To punish ourselves for not eating nachos recently, we decided to indulge in two nachos: The Fiesta Nachos and the Zinger® Potato Chip Nachos (because nachos with a registered trademark are not weird at all). Just so you know, they also have something called the Chicken Enormous Nachos, but adding that to our tab would likely have killed us.

Fiesta Nachos: Crispy Tortilla chips Layered with Fresh Ground Beef Simmered in Ancho Chili Seasoning, Pico de Gallo and Jalapeños. Smothered in Jack & Cheddar Cheeses, then Melted until Bubbling. Topped with Sour Cream and a dash of taco seasoning.

  • Appearance: (4) The overall theme of this review is “meh,” starting with appearance, which was–unsurprisingly–meh. We got chili on the side in deference to our vegetarian friend, but we suspect leaving it on would have done little to make these nachos exciting. Average corn chips, scant cheese melted and congealed until nearly solid, and typical pico and jalapenos. The only mark of distinction was the taco season sprinkled on the ball of sour cream. Nice choice–almost made sour cream bearable.
  • Quality of Ingredients: (6) The only thing worth mentioning on this plate was the beef, which despite being ugly, was delicious. It nicely complimented the taco seasoning on the sour cream. Is it sad that’s the highlight? Cheese, chips, pico, and jalepenos were otherwise unremarkable.
  • Distribution of Toppings: (5) We suspect someone in the kitchen was saving all the cheese for the Potato Chip and Chicken Enormous nachos, favoring the big brothers over the scrawny runt, the Fiesta. The sprinkling of cheese we did receive chilled too quickly, leaving us with a pile of naked chips and cheese we had to tear apart with our fingers. Chili-on might have helped, but there is no way to get around the fact that there wasn’t enough cheese.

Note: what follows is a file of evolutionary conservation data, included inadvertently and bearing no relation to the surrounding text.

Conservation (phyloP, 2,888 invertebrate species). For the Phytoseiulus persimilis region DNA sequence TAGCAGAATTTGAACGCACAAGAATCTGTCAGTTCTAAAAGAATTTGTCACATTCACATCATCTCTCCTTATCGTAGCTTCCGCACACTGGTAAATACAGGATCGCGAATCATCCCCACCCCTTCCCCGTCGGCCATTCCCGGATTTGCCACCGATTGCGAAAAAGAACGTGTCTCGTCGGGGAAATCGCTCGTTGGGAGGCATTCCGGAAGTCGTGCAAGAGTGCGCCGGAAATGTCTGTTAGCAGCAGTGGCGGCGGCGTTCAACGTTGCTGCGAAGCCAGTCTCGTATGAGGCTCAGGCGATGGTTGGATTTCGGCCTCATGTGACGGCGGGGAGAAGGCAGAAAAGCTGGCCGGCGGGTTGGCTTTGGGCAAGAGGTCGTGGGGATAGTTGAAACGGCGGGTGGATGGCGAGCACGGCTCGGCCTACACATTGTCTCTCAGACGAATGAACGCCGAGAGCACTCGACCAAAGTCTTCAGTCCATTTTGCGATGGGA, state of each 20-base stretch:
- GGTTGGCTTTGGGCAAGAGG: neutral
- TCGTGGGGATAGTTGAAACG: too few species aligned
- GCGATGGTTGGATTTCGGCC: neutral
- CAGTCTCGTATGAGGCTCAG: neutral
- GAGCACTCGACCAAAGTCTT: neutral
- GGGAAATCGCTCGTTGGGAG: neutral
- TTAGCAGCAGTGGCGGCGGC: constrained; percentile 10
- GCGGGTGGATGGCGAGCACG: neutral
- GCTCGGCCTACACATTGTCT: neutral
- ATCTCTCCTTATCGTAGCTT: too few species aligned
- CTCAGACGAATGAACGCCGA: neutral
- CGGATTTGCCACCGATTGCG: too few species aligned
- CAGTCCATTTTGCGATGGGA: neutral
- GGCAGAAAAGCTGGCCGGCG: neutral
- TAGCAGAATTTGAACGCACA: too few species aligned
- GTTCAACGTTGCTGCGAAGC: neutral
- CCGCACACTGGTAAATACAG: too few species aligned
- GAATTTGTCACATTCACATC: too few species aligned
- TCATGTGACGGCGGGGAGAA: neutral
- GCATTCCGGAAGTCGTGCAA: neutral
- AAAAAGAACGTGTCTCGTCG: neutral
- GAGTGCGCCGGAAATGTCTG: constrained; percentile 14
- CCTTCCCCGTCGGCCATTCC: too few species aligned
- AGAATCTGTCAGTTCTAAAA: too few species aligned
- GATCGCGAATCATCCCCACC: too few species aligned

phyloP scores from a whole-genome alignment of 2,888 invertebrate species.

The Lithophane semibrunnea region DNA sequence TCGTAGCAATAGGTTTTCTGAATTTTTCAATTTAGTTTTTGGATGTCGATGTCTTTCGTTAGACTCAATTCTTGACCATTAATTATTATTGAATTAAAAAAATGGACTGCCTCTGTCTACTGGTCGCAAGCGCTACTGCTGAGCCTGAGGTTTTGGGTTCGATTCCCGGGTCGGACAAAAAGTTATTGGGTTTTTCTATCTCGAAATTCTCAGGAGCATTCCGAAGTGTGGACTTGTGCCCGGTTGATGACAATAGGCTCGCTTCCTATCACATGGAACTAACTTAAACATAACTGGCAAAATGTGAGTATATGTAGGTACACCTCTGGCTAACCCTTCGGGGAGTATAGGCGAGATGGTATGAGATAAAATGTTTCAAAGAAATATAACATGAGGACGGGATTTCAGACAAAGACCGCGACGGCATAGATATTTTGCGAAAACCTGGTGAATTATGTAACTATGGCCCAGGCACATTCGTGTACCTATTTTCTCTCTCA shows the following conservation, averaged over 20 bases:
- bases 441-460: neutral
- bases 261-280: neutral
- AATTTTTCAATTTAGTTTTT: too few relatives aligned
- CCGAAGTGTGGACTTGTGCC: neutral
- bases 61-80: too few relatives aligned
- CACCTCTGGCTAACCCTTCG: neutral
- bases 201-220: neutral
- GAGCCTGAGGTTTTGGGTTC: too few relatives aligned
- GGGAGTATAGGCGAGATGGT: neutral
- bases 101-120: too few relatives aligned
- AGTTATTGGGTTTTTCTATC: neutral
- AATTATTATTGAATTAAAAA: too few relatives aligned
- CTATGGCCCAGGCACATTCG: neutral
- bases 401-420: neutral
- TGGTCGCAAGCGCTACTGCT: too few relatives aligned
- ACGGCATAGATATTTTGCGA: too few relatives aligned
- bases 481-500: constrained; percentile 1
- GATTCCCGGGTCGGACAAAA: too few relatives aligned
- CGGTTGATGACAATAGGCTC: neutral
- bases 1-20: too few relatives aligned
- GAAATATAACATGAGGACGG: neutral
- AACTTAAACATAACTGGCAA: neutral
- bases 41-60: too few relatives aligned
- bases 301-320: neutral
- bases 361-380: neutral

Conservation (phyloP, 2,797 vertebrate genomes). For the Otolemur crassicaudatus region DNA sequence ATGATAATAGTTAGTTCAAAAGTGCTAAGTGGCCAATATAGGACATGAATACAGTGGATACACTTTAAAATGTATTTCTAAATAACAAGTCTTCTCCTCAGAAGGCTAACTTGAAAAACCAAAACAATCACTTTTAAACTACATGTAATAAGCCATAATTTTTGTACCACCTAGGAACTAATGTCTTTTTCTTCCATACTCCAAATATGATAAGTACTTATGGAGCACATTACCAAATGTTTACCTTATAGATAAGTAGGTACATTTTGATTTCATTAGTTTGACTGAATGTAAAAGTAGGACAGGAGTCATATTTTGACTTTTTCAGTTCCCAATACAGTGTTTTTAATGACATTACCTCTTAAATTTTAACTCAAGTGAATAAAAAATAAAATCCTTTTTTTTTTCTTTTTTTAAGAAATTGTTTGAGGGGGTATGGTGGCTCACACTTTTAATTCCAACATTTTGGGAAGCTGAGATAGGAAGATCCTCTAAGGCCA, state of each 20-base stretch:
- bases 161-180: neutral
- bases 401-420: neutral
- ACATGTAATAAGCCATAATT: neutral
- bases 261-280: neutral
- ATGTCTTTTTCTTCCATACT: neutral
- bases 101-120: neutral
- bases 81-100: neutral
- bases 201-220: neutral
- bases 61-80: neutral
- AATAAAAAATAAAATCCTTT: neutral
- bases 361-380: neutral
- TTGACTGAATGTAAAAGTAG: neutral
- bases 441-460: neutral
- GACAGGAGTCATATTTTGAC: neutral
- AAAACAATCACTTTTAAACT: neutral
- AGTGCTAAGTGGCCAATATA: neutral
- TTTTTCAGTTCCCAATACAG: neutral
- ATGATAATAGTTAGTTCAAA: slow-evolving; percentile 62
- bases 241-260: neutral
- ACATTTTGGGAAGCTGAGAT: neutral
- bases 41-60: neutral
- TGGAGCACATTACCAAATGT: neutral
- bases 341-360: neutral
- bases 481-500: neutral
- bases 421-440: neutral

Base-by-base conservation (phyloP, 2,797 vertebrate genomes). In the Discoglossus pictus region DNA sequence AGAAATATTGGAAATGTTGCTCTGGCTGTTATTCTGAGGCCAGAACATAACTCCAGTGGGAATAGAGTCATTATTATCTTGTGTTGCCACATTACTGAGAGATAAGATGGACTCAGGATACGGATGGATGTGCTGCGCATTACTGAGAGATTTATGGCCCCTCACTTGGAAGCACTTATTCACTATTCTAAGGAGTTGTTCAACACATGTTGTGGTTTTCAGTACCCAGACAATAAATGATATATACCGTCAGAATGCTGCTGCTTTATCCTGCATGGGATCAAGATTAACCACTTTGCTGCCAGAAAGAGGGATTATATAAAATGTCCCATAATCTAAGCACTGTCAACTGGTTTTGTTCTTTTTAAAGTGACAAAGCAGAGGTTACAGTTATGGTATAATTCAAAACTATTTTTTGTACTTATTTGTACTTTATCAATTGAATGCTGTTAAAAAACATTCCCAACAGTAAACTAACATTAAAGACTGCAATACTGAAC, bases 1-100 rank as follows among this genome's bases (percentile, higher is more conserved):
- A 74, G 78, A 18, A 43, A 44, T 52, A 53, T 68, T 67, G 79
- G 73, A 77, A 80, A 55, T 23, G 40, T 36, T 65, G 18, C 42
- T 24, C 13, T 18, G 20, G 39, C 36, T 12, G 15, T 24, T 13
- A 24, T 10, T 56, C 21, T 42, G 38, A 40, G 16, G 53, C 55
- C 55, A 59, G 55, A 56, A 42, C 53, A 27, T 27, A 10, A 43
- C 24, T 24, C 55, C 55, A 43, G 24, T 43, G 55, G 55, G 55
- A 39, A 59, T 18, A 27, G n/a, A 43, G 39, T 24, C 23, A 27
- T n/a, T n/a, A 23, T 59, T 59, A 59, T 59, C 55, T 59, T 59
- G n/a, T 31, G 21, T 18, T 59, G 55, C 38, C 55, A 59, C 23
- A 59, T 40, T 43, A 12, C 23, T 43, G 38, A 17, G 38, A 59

• Price: (7) $8.99–an average plate for an average price.
  • Overall: 22/40
Zinger® Potato Chip Nachos: Zingers® Tossed in Medium Garlic Sauce, Cut into Bite Size Pieces and Served over Homemade Potato Chips. Topped with Jack & Cheddar Cheeses, Diced Tomatoes, Green Onions and Sour Cream. We’re gonna call these specialty nachos.
We should start this by saying we still have no idea what a Zinger® is. We thought they were boneless chicken wings, but either they forgot our sauce or it somehow soaked into the breading during the walk from the kitchen to the table. As best we can tell a Zinger® is a chicken finger with some stuff on it–in the menu photos, said “stuff” glistens. In real life it doesn’t exist.

  • Appearance: (7) Quite mouthwatering when compared with the Fiesta ‘chos, but rather monotonous on its own. We appreciated the lava-flow of cheese cascading into the chips, and the splash of color provided by the tomatoes and onions helped to ameliorate our concerns over the glistening grease of the chips.
  • Quality: (4) A lot of problems and only a few compliments. We appreciated the attempt at thick-cut homemade chips. The ones un-soggied by cheese grease were delicious, but once they were even slightly moistened they ended up grainy and unpleasant. The Zingers® were equally unimpressive–maybe we should have chosen a more flavorful sauce (we elected to mix “medium” and “garlic”), but they just tasted like breaded chicken fingers. Overall, the plate was greasy and probably life-shortening.
  • Distribution: (6) When it comes to potato chips, there’s a fine line between too little cheese and too much. In Miller’s case, they went a little overboard and we ended up with a greasy mess of off-textured chips and an iceberg of solidified cheese.  Again, the cheese  congealed too quickly and was sliding off the chips. We could have used more Zinger® as well.
  • Price: (6) At ~$10, these weren’t outlandish.
  • Overall: 23/40.  We’ve had much better potato chip nachos closer to home at John Harvard’s and Orleans (and even as far away as Denver), without having to figure out how to incorporate a pesky ® symbol into a blog post.